Report No. 10 in the Future Electric Utility Regulation series. Download the report at FEUR.lbl.gov.
Lawrence Berkeley National Laboratory (Berkeley Lab) presents a free webinar to discuss a new report, The Future of Transportation Electrification: Utility, Industry and Consumer Perspectives.
Thursday, September 13, 2018
10:30 am - 12:00 pm Pacific time; 1:30 - 3:00 pm Eastern time.
- Philip B. Jones, Alliance for Transportation Electrification
- Jonathan Levy, EVgo/Vision Ridge
- Jenifer Bosco, National Consumer Law Center
- Lisa Schwartz, Electricity Markets and Policy Group, Berkeley Lab
Electric vehicles (EVs) today are a small part of the U.S. transportation fleet. Technological advancements, automotive industry investments and state policies are driving increased transportation electrification. Bloomberg New Energy Finance projects that by 2040, 55 percent of new sales of automobiles worldwide will be EVs.
Increased transportation demand for electricity will require additional investments in the distribution system and will impact the bulk power system as load profiles change. At the same time, managed EV charging and discharging can make more efficient use of distribution system assets and increase grid flexibility. EVs also hold promise for lowering transportation costs and reducing air emissions.
Infrastructure needs to electrify transportation across the United States far exceed current investment plans by EV charging companies, the public sector and others. Utilities are building “make-ready” infrastructure to ease development of public charging stations and offering rates tailored for EVs, and some utilities are directly investing in charging stations.
The growth of EVs raises a number of questions for policymakers and others:
- How much public charging infrastructure will be needed, where should it be built and when will it be used?
- What role should utilities play in developing the infrastructure, compared to EV charging companies?
- How should charging infrastructure costs be allocated among utility customers?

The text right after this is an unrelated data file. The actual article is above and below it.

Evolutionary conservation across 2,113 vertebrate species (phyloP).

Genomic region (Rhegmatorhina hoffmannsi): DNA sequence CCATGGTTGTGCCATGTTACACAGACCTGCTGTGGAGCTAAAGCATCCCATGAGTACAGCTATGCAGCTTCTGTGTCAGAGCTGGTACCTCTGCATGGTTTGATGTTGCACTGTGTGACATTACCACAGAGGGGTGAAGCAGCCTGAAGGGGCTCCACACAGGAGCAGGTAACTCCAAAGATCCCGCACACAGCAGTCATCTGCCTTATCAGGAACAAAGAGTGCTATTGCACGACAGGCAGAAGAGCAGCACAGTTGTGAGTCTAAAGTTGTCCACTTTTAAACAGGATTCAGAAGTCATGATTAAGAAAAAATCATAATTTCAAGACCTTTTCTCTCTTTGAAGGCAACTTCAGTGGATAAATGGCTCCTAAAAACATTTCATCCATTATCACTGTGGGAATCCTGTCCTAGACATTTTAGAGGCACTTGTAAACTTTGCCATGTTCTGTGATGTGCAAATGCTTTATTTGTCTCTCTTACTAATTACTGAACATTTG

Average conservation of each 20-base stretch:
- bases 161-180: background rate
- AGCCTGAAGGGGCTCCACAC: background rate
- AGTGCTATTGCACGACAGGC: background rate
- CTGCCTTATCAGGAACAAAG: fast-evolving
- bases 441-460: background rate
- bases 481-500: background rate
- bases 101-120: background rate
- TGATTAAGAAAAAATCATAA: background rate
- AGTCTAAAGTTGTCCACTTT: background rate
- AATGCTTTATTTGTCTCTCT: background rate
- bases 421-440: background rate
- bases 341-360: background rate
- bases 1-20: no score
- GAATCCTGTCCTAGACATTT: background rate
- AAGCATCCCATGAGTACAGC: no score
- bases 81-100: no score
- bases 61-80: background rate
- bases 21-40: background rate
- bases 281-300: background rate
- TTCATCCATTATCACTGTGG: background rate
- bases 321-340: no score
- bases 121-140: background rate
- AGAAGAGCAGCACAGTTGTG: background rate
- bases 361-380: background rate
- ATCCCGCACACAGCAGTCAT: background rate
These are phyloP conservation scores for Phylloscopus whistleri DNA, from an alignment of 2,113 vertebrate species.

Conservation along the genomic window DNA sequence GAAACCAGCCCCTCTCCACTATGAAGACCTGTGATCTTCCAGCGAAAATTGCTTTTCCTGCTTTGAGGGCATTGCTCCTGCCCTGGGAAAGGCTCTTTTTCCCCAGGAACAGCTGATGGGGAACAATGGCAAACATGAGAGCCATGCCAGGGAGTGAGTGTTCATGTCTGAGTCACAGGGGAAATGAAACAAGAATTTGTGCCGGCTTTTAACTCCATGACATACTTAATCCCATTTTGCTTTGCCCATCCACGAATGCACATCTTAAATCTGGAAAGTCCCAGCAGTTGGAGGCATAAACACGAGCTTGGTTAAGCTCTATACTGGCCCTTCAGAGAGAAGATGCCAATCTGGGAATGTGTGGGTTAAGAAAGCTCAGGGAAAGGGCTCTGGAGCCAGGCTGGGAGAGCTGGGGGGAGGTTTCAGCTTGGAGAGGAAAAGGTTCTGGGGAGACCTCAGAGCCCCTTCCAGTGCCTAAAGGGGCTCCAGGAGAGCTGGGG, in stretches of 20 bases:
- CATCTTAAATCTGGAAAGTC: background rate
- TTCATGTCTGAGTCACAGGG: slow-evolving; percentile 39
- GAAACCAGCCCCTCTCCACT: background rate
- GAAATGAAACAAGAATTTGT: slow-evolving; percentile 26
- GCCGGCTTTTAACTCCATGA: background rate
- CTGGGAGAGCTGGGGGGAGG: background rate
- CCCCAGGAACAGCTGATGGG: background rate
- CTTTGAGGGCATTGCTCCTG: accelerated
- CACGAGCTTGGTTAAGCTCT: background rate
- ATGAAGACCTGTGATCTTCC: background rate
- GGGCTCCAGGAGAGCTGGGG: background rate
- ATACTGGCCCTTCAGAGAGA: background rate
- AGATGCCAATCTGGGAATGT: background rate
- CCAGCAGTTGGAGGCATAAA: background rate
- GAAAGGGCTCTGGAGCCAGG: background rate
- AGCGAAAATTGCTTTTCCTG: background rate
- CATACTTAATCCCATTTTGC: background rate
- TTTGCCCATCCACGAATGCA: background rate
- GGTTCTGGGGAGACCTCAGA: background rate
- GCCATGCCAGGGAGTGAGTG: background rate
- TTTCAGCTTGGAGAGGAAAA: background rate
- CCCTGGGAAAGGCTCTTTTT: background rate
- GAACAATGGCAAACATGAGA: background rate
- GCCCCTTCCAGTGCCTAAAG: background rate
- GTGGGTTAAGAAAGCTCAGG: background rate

- How should electricity rates be set to encourage efficient grid use and minimize negative grid impacts?
- How are states preparing for increasing electrification of the transportation sector?
A new report in the Future Electric Utility Regulation series from Berkeley Lab, The Future of Transportation Electrification: Utility, Industry and Consumer Perspectives, tackles these questions and more. The report approaches the issues from three perspectives: utilities, the EV charging industry and consumers.
Authors will discuss the findings of the report on a free webinar on September 13, 2018, 10:30 AM-12:00 PM Pacific/1:30-3:00 PM Eastern. Participants should register in advance at: https://cc.readytalk.com/r/ji71uqbkwfms&eom
The webinar will be recorded and archived at FEUR.lbl.gov along with the report and slides.
The report is the 10th in the Future Electric Utility Regulation series from Berkeley Lab. Additional reports are forthcoming. Subscribe to our mailing list at FEUR.lbl.gov and follow us on Twitter at @BerkeleyLabEMP.
The report was funded by the U.S. Department of Energy’s Office of Electricity — Electricity Policy Technical Assistance Program and the Office of Energy Efficiency and Renewable Energy — Solar Energy Technologies Office as part of DOE’s Grid Modernization Initiative. Lisa Schwartz of Berkeley Lab’s Electricity Markets and Policy Group is the project manager and technical editor.
About the authors
Philip B. Jones is the Executive Director of the Alliance for Transportation Electrification, a nonprofit industry association. Jones served for 12 years on the Washington Utilities and Transportation Commission and served as President of the National Association of Regulatory Utility Commissioners in 2012–13.
Jonathan Levy is the Vice President of Strategic Initiatives at EVgo and an Advisor to Vision Ridge Partners, an investment firm focused on sustainable assets. Previously, Levy served in a variety of federal government policy and management positions, including as a policy advisor to then-Congressman Rahm Emanuel and as Deputy Chief of Staff to U.S. Energy Secretary Ernest Moniz.
Jenifer Bosco is a staff attorney at the National Consumer Law Center (NCLC) with a focus on energy and utility issues that affect low-income consumers. Prior to joining NCLC, she was director of the Office of Patient Protection at the Massachusetts Health Policy Commission and held positions at Health Law Advocates, Massachusetts Law Reform Institute and Merrimack Valley Legal Services. She also served as an Assistant Attorney General in Massachusetts.
Previous reports in the Future Electric Utility Regulation series:
- Electric Industry Structure and Regulatory Responses in a High Distributed Energy Resources Future
- Distribution Systems in a High Distributed Energy Resources Future: Planning, Market Design, Operation and Oversight
- Performance-Based Regulation in a High Distributed Energy Resources Future
- Distribution System Pricing With Distributed Energy Resources
- Recovery of Utility Fixed Costs: Utility, Consumer, Environmental and Economist Perspectives
- The Future of Electricity Resource Planning
- The Future of Centrally-Organized Wholesale Electricity Markets
- Regulatory Incentives and Disincentives for Utility Investments in Grid Modernization
- Value-Added Electricity Services: New Roles for Utilities and Third-Party Providers